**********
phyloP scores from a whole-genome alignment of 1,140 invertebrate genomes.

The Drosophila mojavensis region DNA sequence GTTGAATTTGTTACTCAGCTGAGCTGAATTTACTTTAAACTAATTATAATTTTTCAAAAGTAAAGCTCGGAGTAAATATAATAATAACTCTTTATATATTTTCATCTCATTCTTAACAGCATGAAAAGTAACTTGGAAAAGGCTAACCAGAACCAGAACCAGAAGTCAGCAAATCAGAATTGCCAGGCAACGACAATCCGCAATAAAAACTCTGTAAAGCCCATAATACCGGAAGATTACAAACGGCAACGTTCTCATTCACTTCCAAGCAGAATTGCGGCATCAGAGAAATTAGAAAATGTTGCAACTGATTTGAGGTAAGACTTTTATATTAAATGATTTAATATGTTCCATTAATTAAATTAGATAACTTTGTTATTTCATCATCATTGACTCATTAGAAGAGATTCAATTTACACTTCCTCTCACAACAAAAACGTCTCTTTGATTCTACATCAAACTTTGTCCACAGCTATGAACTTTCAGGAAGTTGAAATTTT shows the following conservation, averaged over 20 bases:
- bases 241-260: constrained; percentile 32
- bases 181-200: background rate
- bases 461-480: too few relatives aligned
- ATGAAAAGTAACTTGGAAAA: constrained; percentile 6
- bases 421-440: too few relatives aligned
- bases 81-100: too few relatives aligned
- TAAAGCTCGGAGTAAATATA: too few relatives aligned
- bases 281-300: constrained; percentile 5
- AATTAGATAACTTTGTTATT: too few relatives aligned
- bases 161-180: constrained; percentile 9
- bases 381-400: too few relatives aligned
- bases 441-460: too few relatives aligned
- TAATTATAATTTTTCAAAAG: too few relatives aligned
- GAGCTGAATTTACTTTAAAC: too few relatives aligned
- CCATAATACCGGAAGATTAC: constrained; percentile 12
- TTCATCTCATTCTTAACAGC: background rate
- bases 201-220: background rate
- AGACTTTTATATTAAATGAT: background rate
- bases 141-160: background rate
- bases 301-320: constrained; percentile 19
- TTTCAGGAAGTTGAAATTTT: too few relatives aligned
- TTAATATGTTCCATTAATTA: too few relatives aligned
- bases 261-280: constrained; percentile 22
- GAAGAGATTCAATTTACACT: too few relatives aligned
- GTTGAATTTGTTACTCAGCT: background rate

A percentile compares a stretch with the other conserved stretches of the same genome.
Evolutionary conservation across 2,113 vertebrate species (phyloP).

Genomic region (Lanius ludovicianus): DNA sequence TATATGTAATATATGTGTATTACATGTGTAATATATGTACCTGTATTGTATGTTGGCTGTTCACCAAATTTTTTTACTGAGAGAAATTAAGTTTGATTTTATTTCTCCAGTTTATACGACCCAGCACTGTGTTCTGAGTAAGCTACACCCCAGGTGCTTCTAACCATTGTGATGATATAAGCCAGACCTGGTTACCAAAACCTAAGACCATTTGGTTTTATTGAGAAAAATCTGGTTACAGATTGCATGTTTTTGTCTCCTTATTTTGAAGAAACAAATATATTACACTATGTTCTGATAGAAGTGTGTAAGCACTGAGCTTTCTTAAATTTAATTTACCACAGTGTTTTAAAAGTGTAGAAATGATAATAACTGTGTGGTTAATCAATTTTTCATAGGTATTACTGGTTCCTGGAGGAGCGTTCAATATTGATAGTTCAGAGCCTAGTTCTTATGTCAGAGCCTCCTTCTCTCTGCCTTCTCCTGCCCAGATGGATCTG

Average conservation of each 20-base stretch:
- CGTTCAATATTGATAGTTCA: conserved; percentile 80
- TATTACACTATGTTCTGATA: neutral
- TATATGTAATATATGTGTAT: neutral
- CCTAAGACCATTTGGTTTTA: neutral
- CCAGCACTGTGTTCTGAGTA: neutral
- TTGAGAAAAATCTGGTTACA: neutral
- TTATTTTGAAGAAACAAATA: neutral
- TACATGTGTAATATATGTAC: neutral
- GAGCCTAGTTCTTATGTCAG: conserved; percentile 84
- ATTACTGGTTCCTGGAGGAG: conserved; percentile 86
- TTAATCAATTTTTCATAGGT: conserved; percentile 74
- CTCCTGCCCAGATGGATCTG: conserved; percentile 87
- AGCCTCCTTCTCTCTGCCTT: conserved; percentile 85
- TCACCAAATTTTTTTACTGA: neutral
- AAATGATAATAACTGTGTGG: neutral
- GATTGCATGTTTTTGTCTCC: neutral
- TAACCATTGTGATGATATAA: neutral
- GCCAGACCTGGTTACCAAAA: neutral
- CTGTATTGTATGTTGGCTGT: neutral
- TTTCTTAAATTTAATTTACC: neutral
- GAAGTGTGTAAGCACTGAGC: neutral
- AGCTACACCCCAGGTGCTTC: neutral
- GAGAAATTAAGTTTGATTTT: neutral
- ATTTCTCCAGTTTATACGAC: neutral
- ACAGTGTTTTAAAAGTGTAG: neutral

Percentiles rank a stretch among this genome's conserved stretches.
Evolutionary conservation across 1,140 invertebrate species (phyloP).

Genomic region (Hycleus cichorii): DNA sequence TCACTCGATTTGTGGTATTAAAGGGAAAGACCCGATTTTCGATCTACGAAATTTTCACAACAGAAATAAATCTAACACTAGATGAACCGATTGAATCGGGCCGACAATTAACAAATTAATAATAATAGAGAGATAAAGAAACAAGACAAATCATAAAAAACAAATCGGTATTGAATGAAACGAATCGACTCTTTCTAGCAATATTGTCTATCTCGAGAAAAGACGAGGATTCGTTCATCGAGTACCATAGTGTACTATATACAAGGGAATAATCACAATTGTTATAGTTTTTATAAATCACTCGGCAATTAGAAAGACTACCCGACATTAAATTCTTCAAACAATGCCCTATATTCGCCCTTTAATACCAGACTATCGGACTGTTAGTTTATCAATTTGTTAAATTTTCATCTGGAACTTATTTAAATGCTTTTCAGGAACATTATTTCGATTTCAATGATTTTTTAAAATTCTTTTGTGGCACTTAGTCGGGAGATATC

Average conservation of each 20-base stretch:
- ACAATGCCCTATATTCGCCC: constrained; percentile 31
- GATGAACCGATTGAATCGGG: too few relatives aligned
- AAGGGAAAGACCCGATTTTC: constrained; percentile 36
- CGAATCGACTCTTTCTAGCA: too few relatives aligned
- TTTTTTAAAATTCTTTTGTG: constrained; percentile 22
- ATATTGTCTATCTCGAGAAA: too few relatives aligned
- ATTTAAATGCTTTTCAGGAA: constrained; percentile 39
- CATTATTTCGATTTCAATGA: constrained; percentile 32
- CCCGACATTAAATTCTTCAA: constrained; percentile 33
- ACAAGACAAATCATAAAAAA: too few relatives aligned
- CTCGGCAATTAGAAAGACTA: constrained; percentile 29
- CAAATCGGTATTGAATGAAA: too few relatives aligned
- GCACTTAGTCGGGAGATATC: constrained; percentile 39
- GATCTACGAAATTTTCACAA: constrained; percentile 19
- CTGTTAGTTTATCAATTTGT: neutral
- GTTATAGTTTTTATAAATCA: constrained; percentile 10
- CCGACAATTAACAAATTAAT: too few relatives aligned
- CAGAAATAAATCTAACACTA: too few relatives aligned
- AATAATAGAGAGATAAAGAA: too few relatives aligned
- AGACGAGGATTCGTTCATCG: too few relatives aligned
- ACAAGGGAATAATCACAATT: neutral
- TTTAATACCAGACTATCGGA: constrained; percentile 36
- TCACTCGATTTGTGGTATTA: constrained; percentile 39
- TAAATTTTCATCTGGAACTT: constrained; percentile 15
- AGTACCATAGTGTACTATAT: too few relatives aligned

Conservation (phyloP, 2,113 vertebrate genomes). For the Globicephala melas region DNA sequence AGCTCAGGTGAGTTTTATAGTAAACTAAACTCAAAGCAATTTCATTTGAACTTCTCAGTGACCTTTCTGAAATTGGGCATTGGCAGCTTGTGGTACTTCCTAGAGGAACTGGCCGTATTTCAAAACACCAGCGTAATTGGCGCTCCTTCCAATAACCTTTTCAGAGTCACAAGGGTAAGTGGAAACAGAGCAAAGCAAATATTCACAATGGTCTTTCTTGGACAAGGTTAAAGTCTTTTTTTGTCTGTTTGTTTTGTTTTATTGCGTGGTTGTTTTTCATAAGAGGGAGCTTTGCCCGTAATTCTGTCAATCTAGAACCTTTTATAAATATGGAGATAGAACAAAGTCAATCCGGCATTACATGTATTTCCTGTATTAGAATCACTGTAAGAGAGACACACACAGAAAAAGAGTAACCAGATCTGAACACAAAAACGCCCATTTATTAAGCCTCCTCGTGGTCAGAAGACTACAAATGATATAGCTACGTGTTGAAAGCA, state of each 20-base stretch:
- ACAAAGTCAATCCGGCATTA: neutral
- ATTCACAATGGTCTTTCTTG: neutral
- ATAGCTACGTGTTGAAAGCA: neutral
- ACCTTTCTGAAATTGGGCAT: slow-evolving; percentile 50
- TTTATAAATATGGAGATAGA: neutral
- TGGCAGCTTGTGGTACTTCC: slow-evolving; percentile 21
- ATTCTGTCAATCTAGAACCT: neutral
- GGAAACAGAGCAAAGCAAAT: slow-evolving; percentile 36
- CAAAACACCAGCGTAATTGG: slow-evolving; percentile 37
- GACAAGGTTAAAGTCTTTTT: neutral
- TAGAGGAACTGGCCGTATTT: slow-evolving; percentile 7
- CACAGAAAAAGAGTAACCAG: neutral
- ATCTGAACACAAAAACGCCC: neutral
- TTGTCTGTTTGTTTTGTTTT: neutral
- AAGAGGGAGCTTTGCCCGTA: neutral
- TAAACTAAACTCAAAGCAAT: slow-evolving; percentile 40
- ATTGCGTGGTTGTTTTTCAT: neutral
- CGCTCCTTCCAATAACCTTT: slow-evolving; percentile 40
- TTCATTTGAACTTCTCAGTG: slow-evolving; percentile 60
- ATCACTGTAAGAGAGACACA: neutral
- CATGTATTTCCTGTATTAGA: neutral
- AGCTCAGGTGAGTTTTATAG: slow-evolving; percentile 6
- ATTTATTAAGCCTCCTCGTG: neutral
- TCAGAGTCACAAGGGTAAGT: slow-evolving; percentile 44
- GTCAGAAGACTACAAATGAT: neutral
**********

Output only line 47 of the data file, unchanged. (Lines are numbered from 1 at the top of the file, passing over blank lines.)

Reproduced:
- GATTGCATGTTTTTGTCTCC: neutral